Environmental Stewardship

12/14, 63/59, rain, SE10-15 - On Wednesday’s shopping excursion, we ran out of time before we picked out everything we needed, so, after breakfast and showers this morning, we went out again. We tried a new supermarket, Kroger, in search of smaller packages of chicken. Without a freezer, the 3lb. packages of chicken breasts that Walmart sells aren’t practical for us. I was successful at finding a cut-up whole chicken for $1.49/lb. (versus $4.99/lb. for boneless skinless breast, and I like the legs and thighs for some meals, too) and it will serve us well this week. When we’re home and working regularly, we much prefer buying organic pasture-raised chicken from Flying Plow Farm - we know the chickens have a good life and a high quality of handling through butchery and storage. However, when we’re living off savings for the winter, we have to make some compromises to remain within our budget.

Kroger’s is EXPANSIVE - like an airship hangar - and a brief review of the WALL of cheese options was overwhelming enough to send us back to Walmart for the other items on our list. At the Kroger checkout, I was happy to see a notice that Beaufort County banned single-use plastic bags as of November 1st and a reminder for customers to bring their own bags (we always do). Paper bags were available. By comparison, Walmart has shamefully elected to offer heavier-weight plastic bags stamped with “re-usable 125 times” and a picture of some greenery - a representation of the very greenery those bags will likely end up strewn through when they blow away from the landfill. Shoppers were loading them up and carrying them away as if there was no change. I hope Walmart suffers financially for giving away these heavier bags that most people will continue to pull off the rack as mindlessly as they did the thin plastic ones. I applaud Beaufort County for taking the initiative to reduce plastic bag waste. I wish North East, MD would follow suit! Dobbs and I trained ourselves to remember our bags when going shopping by following a rule that if we forgot them, we had to get our purchases home with no bags at all. From the checkout, our items went back into the shopping cart loose and then we bagged them when we got out to the truck (where the bags are stored). If we forgot the bags at home, the purchases went into the truck loose and waited to be bagged for carrying into the house once we got home. It cost us time, but taught us the value of a simple bag for adding convenience to our lives.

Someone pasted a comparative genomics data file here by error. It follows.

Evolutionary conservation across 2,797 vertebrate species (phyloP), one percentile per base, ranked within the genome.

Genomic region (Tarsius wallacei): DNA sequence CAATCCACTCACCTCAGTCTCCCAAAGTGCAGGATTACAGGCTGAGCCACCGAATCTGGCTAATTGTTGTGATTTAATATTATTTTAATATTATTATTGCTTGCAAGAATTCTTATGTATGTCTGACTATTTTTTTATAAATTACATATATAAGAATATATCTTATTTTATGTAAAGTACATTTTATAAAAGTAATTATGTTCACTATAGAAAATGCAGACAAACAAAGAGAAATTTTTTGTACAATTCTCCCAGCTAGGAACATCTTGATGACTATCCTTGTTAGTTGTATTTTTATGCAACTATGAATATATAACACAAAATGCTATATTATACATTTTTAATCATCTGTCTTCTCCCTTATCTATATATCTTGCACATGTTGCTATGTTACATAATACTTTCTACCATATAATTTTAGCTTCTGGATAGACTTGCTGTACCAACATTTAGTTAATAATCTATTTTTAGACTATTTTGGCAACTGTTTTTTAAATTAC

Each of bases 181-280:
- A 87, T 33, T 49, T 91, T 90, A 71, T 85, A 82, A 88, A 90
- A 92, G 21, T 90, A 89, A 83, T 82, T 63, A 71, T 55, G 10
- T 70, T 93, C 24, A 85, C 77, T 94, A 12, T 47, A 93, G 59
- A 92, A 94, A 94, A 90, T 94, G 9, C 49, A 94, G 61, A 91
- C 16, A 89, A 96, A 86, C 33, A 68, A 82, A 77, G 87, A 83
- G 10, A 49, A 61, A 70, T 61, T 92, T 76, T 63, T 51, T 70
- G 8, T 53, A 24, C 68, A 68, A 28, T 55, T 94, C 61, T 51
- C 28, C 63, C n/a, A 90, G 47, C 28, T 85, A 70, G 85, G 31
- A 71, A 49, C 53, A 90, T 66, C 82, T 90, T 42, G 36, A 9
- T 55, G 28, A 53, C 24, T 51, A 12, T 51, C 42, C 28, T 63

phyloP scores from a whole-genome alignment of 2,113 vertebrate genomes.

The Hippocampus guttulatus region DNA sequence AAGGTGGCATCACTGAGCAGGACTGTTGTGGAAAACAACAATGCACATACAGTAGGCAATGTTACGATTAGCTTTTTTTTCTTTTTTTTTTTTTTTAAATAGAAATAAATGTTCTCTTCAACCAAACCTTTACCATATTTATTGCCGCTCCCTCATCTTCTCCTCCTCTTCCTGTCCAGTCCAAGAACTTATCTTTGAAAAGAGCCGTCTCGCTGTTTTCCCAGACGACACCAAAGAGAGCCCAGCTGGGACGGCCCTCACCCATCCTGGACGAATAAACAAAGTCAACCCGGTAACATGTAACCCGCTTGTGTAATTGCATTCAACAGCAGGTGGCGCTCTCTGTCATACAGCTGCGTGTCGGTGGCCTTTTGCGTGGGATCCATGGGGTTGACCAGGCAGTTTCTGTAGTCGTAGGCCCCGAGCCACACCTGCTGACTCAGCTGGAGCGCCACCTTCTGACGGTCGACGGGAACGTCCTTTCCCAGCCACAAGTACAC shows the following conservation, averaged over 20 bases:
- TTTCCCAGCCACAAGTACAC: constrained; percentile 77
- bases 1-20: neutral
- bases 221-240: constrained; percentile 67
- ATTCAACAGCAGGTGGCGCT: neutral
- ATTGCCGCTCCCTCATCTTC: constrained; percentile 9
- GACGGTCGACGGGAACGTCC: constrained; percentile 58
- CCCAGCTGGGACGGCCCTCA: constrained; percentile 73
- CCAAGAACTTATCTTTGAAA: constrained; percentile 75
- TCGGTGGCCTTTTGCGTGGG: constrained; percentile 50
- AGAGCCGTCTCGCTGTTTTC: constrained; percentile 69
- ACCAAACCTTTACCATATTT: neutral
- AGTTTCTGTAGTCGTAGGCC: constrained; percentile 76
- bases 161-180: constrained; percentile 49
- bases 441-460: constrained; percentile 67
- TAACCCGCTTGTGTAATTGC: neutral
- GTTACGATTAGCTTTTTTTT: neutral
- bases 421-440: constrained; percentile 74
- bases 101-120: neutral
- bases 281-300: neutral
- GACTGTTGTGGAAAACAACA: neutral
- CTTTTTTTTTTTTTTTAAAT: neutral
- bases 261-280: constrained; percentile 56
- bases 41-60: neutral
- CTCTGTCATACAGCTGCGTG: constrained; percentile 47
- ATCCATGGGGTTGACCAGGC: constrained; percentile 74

Rain fell throughout the day. I wrote and worked on an estimate. Dobbs made the calculations for his sights yesterday and came within a mile of our latitude. I think that’s pretty good for a second try! (He was 14 miles off the first day.) We took Murphy for an afternoon walk and then relaxed, reading, before dinner.

Gazing north toward Port Royal Sound.

Gazing north toward Port Royal Sound.

Tonight’s dinner was the “Hot Dog Shop Special” - one with sauerkraut, one with chili, cheese, and onions, and a cup of the remaining chili. If only we had milkshakes… A favorite childhood memory of mine is going with my parents to The Very Best wiener shop in Pottstown, PA - it’s a classic!


Rain is still pattering on deck. My cleaning of the gasket in the head portlight didn’t help. I have the latch screws as tight as I can make them, but I think the gasket it just old and flat, missing the resilience required to make a good seal. The one in the hallway started to leak a little too; tightening the latches stopped it. Still, I think it could use a new gasket as well. We have drips at the port toe rail/genoa track fasteners that Dobbs thinks originate from the port aft lower shroud chainplate cover leaking. I’ll re-bed it once things dry out and then we shall see. This has been a good season for finding leaks above the waterline!

Suzanne Fryberger